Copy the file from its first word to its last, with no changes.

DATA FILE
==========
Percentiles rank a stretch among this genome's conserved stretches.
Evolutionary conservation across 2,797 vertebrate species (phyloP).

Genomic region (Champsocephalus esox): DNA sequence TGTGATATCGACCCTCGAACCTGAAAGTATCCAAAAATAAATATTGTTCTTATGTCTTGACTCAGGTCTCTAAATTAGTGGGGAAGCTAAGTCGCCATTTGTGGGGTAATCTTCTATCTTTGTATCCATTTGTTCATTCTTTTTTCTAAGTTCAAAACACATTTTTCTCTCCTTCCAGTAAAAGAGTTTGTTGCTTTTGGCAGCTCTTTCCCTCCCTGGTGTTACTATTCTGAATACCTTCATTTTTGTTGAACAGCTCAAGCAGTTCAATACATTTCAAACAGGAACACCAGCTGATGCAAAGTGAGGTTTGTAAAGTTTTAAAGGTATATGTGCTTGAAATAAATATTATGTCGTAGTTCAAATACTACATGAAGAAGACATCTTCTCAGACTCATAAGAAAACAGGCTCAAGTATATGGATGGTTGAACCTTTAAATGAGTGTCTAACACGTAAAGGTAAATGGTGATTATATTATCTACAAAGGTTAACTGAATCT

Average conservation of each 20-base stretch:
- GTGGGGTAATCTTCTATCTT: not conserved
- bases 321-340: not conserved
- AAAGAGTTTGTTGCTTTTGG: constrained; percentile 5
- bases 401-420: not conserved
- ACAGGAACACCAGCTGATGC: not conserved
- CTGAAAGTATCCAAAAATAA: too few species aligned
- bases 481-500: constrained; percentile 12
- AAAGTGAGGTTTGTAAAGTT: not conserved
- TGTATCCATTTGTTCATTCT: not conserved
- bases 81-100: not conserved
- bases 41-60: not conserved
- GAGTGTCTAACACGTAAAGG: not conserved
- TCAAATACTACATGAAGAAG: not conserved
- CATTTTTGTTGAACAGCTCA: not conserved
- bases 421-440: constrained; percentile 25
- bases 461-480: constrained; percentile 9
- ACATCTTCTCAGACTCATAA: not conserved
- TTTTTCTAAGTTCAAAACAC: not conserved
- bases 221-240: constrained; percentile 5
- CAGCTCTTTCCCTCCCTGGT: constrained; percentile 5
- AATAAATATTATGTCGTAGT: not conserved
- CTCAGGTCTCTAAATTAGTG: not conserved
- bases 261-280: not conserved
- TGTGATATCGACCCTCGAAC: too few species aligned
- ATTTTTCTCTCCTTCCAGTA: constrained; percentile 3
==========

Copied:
Percentiles rank a stretch among this genome's conserved stretches.
Evolutionary conservation across 2,797 vertebrate species (phyloP).

Genomic region (Champsocephalus esox): DNA sequence TGTGATATCGACCCTCGAACCTGAAAGTATCCAAAAATAAATATTGTTCTTATGTCTTGACTCAGGTCTCTAAATTAGTGGGGAAGCTAAGTCGCCATTTGTGGGGTAATCTTCTATCTTTGTATCCATTTGTTCATTCTTTTTTCTAAGTTCAAAACACATTTTTCTCTCCTTCCAGTAAAAGAGTTTGTTGCTTTTGGCAGCTCTTTCCCTCCCTGGTGTTACTATTCTGAATACCTTCATTTTTGTTGAACAGCTCAAGCAGTTCAATACATTTCAAACAGGAACACCAGCTGATGCAAAGTGAGGTTTGTAAAGTTTTAAAGGTATATGTGCTTGAAATAAATATTATGTCGTAGTTCAAATACTACATGAAGAAGACATCTTCTCAGACTCATAAGAAAACAGGCTCAAGTATATGGATGGTTGAACCTTTAAATGAGTGTCTAACACGTAAAGGTAAATGGTGATTATATTATCTACAAAGGTTAACTGAATCT

Average conservation of each 20-base stretch:
- GTGGGGTAATCTTCTATCTT: not conserved
- bases 321-340: not conserved
- AAAGAGTTTGTTGCTTTTGG: constrained; percentile 5
- bases 401-420: not conserved
- ACAGGAACACCAGCTGATGC: not conserved
- CTGAAAGTATCCAAAAATAA: too few species aligned
- bases 481-500: constrained; percentile 12
- AAAGTGAGGTTTGTAAAGTT: not conserved
- TGTATCCATTTGTTCATTCT: not conserved
- bases 81-100: not conserved
- bases 41-60: not conserved
- GAGTGTCTAACACGTAAAGG: not conserved
- TCAAATACTACATGAAGAAG: not conserved
- CATTTTTGTTGAACAGCTCA: not conserved
- bases 421-440: constrained; percentile 25
- bases 461-480: constrained; percentile 9
- ACATCTTCTCAGACTCATAA: not conserved
- TTTTTCTAAGTTCAAAACAC: not conserved
- bases 221-240: constrained; percentile 5
- CAGCTCTTTCCCTCCCTGGT: constrained; percentile 5
- AATAAATATTATGTCGTAGT: not conserved
- CTCAGGTCTCTAAATTAGTG: not conserved
- bases 261-280: not conserved
- TGTGATATCGACCCTCGAAC: too few species aligned
- ATTTTTCTCTCCTTCCAGTA: constrained; percentile 3